The death toll from the weekend blizzard in upstate New York rose to at least 27 on Monday, with authorities warning the death toll would likely rise.
The monster storm battered counties such as Erie, which includes the city of Buffalo, and Niagara in the western region of the state, leaving residents Monday struggling with nearly 4 feet of snow, roads impassable for plows and thousands of homes without electricity.
Meanwhile, forecasters warned that the monumental storm could bring up to an additional foot of snowfall to the region on Monday.
“This will go down in history as the most devastating storm” in Buffalo, Governor Kathy Hochul said Sunday.
A travel ban is in place in the city, with roads so icy and buried in snow that it has been nearly impossible for snow plows to clear them.
Snowdrifts up to 8 feet on the roads were too thick and difficult to clear with conventional snow removal equipment, Erie County Executive Mark Poloncarz told reporters.
The city’s airport will be closed until at least Tuesday.
The storm marked the first time the Buffalo Fire Department was unable to respond to calls for help, officials said. Instead, National Guardsmen were called in. By Sunday, the storm had subsided enough for rescuers to get out and assess the damage.
“I can’t overstate how dangerous the conditions are still,” Hochul said Sunday, urging people to stay off the roads.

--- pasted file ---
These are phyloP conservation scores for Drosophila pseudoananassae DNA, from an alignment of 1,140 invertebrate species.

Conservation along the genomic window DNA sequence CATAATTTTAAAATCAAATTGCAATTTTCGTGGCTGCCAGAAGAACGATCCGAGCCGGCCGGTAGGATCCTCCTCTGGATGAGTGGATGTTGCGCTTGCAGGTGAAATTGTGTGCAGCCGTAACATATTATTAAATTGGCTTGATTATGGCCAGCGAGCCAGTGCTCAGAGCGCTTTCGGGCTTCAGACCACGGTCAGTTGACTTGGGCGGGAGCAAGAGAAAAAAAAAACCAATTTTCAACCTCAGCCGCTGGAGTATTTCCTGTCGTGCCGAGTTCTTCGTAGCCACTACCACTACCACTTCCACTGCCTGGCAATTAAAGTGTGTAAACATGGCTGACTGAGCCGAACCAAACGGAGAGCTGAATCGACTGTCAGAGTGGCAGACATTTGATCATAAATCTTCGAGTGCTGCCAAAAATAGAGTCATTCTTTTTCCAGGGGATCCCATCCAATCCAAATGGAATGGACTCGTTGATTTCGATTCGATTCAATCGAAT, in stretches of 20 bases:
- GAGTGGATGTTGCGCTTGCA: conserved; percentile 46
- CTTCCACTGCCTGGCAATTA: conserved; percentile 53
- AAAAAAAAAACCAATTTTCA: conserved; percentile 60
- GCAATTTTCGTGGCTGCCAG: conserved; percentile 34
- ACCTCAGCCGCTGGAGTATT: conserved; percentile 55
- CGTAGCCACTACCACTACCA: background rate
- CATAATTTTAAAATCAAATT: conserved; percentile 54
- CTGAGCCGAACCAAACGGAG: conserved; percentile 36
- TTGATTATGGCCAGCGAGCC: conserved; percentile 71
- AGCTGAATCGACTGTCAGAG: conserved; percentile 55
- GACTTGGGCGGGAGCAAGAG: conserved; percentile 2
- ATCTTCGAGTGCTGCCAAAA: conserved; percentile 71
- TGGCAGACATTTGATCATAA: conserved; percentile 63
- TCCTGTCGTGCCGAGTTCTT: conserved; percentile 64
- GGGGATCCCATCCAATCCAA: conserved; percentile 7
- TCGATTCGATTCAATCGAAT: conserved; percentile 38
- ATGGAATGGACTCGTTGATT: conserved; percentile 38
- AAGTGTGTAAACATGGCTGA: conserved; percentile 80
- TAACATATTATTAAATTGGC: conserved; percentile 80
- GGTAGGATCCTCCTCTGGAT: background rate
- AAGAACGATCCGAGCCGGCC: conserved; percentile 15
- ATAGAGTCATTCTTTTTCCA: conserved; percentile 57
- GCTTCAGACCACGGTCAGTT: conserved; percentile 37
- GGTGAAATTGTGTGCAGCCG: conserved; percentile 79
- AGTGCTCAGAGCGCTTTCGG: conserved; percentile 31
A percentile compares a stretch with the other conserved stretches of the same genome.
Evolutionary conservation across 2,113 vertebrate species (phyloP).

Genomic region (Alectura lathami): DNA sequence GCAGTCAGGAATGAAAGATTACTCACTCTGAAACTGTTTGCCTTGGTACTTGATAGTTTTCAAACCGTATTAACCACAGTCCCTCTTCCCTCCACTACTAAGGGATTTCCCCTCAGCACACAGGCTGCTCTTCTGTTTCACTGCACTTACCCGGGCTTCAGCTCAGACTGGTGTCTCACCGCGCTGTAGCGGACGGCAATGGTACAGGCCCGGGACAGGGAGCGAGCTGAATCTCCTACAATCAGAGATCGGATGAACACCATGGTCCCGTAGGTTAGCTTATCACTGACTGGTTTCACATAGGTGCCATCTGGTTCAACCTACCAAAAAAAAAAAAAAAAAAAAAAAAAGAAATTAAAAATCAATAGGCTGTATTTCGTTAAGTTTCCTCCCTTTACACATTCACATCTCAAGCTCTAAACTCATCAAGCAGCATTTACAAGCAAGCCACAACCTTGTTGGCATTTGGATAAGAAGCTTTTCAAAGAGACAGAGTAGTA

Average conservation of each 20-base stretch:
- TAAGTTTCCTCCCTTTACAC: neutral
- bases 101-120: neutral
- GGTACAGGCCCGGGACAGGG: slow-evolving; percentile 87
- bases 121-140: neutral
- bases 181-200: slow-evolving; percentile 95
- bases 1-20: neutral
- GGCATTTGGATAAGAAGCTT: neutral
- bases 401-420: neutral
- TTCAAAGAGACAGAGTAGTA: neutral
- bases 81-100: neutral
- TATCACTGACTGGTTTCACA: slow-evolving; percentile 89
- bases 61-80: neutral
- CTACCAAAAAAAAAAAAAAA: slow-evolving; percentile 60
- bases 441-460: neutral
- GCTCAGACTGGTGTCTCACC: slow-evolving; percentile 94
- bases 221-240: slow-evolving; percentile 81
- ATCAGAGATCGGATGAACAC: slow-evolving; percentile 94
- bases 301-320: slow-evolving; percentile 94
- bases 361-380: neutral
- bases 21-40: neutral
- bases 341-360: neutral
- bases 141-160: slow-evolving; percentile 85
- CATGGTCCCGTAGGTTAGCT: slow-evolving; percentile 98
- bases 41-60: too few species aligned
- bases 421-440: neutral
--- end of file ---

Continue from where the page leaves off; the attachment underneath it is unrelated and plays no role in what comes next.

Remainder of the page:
At least 27 people have died as a result of the storm, with Buffalo police spokesman Michael DeGeorge saying Monday morning that the death toll in the city alone now stands at 20, Buffalo reported. News.
Some of the storm’s victims “were found in cars, and some were found on the streets in snow banks,” Poloncarz said Sunday.
Officials say the total number of deaths could continue to rise.
“We think based on the reports we are getting from the field, we are going to get a number – hopefully not a significant number – but a number of additional confirmed deaths in the next six hours from bodies that have been found but not found. yet been transported to hospitals for identification and confirmation of death,” Poloncarz said Sunday.
About 15,000 homes were left without power Sunday night, and many won’t have lights and heating back on until Tuesday, Poloncarz said.
Hochul said she has spoken with White House Chief of Staff Ron Klain and the federal government stands ready to provide the funding and assistance the state needs to recover financially from the storm.